COMMENTARY | In the week following Andy Pettitte's admission into the 250 Win Club, the debate over the left-hander's place in Cooperstown has bubbled again. When Pettitte retired after the 2010 season, I didn't think he was Hall of Fame material. However, since he rejoined the New York Yankees last season, I've started to come around on the lefty's Hall credentials.
As someone who embraces sabermetrics and understands that a pitcher's win total means far less than WHIP, adjusted ERA, and other performance measures, I'm also someone who, like most baseball fans, enjoys tracking milestones. Of course, wins are tied not only to a pitcher's performance but to his team's hitting and, in Pettitte's case, a portion of his 250 wins can be chalked up to his playing on some very good teams. For his career, Pettitte's teammates have provided him with an average of 5.4 runs per game - more than a half run higher than the league average. Also, he's had the luxury of having Mariano Rivera in the bullpen for all but the three years he spent with the Houston Astros.
Nevertheless, as Benjamin Hoffman of the New York Times points out, of the 46 pitchers who had previously won 250 or more games, only 8 have reached eligibility for induction and not been elected to the Hall. Of those, four played in the 19th-century dead ball era, three are considered borderline (Tommy John, Jim Kaat and Jack Morris), and one is named Roger Clemens.
Couple Pettitte's 3.85 career ERA with his admission that he used human growth hormone during his career and it's easy to predict that it will be a long road to Cooperstown. If Pettitte finally gets there, it won't come anytime soon, as Bleacher Report's Zachary D. Rymer also predicts. However, I believe that, at some point, baseball writers will allow performance-enhancing drug users into the Hall. That is, if they haven't (unwittingly) already done so.
It's easy to see why Sports on Earth's Jonathan Bernhardt looks to Jack Morris' candidacy to gauge a potential Pettitte vote. (This is Morris' final year of eligibility on the regular ballot.) Bernhardt points out that Pettitte has pitched 600 fewer innings of baseball than Morris did in his 18 years in the majors (3192 IP to 3824 IP) and that Pettitte's career ERA is only five-hundredths of a point lower than Morris'. Both pitchers should gain bonus points for their postseason points, as Sports Illustrated's Cliff Corcoran notes, but I think Pettitte's five World Series rings and flashes of October brilliance should count for more than Morris' postseason numbers. (Corcoran, however, thinks that neither pitcher deserves to be enshrined in Cooperstown.)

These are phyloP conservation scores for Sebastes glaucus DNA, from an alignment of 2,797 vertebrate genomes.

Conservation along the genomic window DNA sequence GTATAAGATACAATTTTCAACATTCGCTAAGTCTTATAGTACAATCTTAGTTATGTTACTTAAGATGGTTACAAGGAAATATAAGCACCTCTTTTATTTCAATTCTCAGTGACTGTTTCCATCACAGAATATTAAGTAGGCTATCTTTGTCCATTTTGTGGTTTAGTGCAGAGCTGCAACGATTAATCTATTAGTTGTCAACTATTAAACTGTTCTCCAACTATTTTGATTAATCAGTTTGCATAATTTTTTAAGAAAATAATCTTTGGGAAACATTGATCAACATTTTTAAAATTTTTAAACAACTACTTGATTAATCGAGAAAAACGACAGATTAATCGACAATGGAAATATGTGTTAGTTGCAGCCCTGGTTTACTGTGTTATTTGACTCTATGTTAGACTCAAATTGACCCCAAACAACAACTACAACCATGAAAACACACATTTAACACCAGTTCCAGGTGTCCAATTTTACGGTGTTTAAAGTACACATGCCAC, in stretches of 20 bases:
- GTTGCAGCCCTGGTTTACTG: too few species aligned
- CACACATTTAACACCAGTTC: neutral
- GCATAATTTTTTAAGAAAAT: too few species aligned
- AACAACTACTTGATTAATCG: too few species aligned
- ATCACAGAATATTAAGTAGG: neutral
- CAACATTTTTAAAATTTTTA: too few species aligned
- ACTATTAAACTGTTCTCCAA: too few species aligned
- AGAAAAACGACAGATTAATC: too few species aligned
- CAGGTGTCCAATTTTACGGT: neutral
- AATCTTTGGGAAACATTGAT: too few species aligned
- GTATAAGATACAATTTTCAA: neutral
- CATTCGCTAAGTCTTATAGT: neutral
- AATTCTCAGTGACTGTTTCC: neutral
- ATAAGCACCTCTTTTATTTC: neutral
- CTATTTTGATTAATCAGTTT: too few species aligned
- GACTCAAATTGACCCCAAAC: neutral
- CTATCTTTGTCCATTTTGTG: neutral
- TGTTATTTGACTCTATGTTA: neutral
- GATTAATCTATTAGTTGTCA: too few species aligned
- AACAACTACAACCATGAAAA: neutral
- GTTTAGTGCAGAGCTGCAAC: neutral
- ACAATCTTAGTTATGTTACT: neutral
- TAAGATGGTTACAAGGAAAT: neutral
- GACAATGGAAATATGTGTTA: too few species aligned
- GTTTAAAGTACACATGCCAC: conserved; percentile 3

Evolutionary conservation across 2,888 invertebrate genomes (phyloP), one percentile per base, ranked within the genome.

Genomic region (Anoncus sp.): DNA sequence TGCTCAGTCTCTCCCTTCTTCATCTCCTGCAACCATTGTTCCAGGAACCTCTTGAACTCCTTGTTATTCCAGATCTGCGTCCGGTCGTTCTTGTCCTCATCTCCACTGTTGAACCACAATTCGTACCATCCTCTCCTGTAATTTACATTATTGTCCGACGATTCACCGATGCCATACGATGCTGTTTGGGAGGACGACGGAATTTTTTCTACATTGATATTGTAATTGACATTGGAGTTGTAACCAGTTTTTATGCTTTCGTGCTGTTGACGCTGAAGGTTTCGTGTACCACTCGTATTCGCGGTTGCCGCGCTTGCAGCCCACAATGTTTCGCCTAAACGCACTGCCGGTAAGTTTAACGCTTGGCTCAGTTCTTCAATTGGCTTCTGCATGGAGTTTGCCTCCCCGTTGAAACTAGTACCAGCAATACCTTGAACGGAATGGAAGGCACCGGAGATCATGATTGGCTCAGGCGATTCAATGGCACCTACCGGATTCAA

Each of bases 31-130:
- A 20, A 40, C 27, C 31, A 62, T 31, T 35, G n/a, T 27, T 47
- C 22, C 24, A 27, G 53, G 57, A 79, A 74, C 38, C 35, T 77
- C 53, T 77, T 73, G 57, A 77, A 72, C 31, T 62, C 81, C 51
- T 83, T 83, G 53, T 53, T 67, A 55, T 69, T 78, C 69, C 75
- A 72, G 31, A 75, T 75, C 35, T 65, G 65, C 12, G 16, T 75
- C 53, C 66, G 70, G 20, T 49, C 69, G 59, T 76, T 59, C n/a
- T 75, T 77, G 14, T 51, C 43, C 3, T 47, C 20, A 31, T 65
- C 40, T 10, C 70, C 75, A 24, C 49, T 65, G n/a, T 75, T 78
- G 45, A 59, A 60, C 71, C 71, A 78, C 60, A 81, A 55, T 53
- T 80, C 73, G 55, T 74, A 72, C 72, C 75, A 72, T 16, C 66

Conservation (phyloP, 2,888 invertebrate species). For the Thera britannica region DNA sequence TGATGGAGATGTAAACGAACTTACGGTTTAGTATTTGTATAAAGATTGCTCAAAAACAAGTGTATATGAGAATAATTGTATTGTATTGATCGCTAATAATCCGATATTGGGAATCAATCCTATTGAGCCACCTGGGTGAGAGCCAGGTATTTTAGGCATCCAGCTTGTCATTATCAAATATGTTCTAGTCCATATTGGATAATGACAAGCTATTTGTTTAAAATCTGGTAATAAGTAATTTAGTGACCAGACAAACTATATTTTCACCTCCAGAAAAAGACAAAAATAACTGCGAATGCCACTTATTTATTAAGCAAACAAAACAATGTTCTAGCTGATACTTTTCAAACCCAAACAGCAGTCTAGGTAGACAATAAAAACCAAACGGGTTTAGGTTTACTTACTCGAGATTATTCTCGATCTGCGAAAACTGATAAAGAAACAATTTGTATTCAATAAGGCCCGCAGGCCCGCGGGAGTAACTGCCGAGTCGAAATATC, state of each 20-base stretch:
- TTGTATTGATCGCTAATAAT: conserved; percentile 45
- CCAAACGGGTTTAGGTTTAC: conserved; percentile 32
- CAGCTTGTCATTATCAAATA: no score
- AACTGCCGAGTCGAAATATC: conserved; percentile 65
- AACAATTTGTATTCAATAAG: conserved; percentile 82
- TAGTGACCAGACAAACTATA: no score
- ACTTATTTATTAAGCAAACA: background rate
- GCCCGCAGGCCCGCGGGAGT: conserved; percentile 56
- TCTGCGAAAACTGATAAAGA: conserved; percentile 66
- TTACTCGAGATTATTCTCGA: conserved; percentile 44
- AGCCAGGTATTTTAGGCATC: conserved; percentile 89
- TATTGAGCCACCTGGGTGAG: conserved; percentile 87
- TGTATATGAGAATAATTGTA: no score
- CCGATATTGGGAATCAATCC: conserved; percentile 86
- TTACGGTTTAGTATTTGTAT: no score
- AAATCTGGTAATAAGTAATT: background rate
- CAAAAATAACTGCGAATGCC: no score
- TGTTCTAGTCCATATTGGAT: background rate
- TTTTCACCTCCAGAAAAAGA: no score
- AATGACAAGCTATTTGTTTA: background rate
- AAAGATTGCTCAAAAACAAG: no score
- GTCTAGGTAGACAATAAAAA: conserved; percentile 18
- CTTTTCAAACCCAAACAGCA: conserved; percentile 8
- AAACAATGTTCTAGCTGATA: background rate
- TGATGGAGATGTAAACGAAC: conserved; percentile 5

Personally, I think Pettitte's association with great Yankees teams of the 1990s and 2000s will weigh more on his eventual election than his being part of the 250 Wins Club. Twenty or thirty years from now, I think it would be inconceivable for those teams to only be represented in Cooperstown by Derek Jeter, Rivera, and manager Joe Torre. From Murder's Row to the Big Red Machine, most baseball dynasties are represented by a core of players who were greater than their career numbers reflected. The Hall of Fame would do right to eventually open its doors to Pettitte, but I completely agree with the argument that it shouldn't happen for a long time.
Howard Z. Unger is a freelance journalist in Brooklyn, New York. For the past 15 years, he has written about sports, media, and popular culture. His work has appeared in The Village Voice, New York Post, and New York Times.
- Sports & Recreation
- Andy Pettitte
- Jack Morris